Imagery refers to figurative or descriptive language that creates an image in the reader’s mind.  For example, when the narrator says that his memory of events is like “broken dreams” it is a simile, which is a comparison between two things (memories, and dreams).  It’s not literal, because it’s not actually a dream, and a dream cannot really break.

Imagery is also vivid description in sensory detail.  Sensory detail uses the five senses to describe something.  Look at the narrator’s description of his memory.

I remember also my wondering whether I could get home before midnight. Then I remember the big motor, with its glaring head-lights and glitter of polished brass, waiting for me outside. It was my new thirty-horse-power Robur, which had only been delivered that day.

He describes the lights, and the polish, and uses words like “glaring” and “glitter” so you can really picture what he is talking about.

Another type of imagery is called an idiom.  An idiom is where a person uses a figure of speech that is common phrasing.  The narrator says when his car is going fast that he was “fairly tearing down the slope” and it was “a close shave” for the ditch.  These are idioms, because most people will know what they mean.  He was going too fast, and almost went in the ditch.  Of course this is foreshadowing too.

The narrator then describes his car with a smile.

The wheels were whirring like a high wind and the big body creaking and groaning with the strain.

This means that the car is making so much noise that it sounds like it was in a storm!  It is a simile because it is a comparison using the word “like,” so it is an indirect comparison.  A simile says that something is like something else, and usually uses “like” or “as.”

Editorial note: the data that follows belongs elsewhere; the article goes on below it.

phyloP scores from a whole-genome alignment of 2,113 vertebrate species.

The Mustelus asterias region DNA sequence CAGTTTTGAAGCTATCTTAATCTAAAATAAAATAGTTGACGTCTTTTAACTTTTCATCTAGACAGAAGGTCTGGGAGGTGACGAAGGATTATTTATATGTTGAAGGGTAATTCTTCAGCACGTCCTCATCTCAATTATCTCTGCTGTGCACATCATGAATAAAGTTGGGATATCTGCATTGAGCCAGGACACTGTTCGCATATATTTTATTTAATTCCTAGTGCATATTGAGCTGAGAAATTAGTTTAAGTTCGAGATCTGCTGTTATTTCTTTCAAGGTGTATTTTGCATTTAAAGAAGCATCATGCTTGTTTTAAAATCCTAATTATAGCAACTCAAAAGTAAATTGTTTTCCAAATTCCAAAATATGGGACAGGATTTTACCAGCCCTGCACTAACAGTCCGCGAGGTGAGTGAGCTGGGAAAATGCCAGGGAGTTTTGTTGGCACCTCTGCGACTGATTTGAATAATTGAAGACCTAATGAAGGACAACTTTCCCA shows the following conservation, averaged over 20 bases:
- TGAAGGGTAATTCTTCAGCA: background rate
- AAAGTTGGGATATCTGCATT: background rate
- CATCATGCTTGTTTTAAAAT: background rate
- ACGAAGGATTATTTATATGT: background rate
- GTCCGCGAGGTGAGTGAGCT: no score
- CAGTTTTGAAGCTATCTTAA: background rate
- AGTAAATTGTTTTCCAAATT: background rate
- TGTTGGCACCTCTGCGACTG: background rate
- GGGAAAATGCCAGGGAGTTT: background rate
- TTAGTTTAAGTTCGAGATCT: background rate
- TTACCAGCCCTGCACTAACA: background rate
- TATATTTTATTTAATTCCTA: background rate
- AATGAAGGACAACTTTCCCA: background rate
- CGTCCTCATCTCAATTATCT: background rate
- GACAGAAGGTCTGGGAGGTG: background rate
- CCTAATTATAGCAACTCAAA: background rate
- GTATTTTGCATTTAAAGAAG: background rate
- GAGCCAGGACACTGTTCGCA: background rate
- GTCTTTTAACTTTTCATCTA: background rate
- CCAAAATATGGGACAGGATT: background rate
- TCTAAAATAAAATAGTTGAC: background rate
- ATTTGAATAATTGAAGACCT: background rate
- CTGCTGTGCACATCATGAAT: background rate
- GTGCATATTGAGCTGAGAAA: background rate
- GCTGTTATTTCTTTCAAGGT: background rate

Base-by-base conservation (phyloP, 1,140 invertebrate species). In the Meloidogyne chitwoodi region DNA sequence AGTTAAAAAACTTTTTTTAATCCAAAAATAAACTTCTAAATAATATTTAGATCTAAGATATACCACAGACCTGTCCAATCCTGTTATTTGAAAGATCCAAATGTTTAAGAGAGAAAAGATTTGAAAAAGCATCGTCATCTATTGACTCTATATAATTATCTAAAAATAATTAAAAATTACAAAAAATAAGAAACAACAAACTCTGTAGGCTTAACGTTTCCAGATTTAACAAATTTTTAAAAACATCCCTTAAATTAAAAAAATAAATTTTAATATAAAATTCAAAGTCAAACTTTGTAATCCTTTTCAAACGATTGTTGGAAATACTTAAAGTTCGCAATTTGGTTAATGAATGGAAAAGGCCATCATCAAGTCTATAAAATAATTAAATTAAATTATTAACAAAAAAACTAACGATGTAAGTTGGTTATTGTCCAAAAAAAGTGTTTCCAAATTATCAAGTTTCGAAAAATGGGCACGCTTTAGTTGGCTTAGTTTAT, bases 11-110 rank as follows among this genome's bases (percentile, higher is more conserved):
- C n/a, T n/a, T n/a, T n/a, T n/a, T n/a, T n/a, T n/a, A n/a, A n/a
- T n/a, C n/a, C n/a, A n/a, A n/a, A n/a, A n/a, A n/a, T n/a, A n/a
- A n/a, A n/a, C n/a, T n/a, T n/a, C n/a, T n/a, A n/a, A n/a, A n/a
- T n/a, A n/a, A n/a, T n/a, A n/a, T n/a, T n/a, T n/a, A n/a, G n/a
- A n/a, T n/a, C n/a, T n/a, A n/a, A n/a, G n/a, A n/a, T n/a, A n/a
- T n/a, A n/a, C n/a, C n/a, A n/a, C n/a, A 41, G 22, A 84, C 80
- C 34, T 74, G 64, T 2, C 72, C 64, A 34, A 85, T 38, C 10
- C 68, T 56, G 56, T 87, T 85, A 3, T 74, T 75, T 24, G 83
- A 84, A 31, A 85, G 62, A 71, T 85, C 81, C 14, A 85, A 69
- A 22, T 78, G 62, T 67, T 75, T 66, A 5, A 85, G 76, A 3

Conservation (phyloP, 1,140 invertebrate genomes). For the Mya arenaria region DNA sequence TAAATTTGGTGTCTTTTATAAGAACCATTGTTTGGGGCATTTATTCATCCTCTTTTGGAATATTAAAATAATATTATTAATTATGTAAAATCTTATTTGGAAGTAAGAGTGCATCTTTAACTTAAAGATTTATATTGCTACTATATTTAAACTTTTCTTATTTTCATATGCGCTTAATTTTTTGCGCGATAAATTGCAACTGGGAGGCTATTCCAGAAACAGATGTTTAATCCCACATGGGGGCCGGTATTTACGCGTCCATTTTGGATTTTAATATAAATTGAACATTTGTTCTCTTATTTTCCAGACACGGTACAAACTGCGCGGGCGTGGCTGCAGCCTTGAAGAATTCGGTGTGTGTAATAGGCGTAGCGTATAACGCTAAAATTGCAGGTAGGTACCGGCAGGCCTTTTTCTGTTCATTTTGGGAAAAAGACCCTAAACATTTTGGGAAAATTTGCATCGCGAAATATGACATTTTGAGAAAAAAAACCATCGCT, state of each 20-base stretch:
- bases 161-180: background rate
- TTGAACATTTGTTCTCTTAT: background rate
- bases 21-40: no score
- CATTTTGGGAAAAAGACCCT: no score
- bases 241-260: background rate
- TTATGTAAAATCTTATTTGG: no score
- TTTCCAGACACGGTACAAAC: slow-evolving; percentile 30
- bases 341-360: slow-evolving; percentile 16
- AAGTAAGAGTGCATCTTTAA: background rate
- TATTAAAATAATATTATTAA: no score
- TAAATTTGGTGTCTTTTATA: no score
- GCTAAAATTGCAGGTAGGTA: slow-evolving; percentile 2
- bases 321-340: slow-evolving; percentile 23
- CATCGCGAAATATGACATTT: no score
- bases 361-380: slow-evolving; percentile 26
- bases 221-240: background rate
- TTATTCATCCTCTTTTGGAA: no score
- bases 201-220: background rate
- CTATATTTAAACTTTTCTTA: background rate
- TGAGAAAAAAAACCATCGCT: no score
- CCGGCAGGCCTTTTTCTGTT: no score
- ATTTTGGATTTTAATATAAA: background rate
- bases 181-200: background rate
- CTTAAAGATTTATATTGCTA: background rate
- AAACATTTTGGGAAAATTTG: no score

He also uses a metaphor.

I remember thinking what an awful and yet majestic sight we should appear to any one who met us. It was a narrow road, and we were just a great, roaring, golden death to any one who came in our path.

This is a metaphor because it does not use “like,” but instead says that they were death.  A metaphor says that one thing is something else.  It is a direct comparison.

Of course, perhaps the best part of the story is the irony at the end, when the narrator sees his friend Stanley and realizes he is dead, and Stanley tells him he is too.  The reader then understands the comment about the medium at the beginning of the story, and realizes the story was written by a ghost!

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What literary devices are used in Sir Arthur Conan Doyle's "How It Happened"?

Somewhere in his novel Lolita, Vladimir Nabokov quotes a little rhyming maxim for writers as follows:

The "I" in the story

Cannot die in the story.

In other words, if a story is being told in the first-person singular, the reader will naturally assume that the narrator is still alive at the end, regardless of the hazardous nature of the incident being described. But in "How It Happened" the story of the wild ride in the runaway automobile is being narrated by a man who is already dead.

Sir Arthur Conan Doyle manages to achieve this effect by two means. First he introduces the story with a very brief and not very informative single line reading, "She was a writing medium. This is what she wrote:--" Then he immediately launches into the first-person narrative about the wild ride down the steep, winding hill. The reader is sure to forget about the writing medium and the fact that this woman, who is never named or described, is taking dictation from a ghost. This enables Doyle to achieve a surprise ending when the driver of the smashed-up car meets an old friend and suddenly realizes that this man has been dead for years.

"Stanley!" I cried, and the words seemed to choke my throat--"Stanley, you are dead."

He looked at me with the same old gentle, wistful smile.

"So are you," he answered.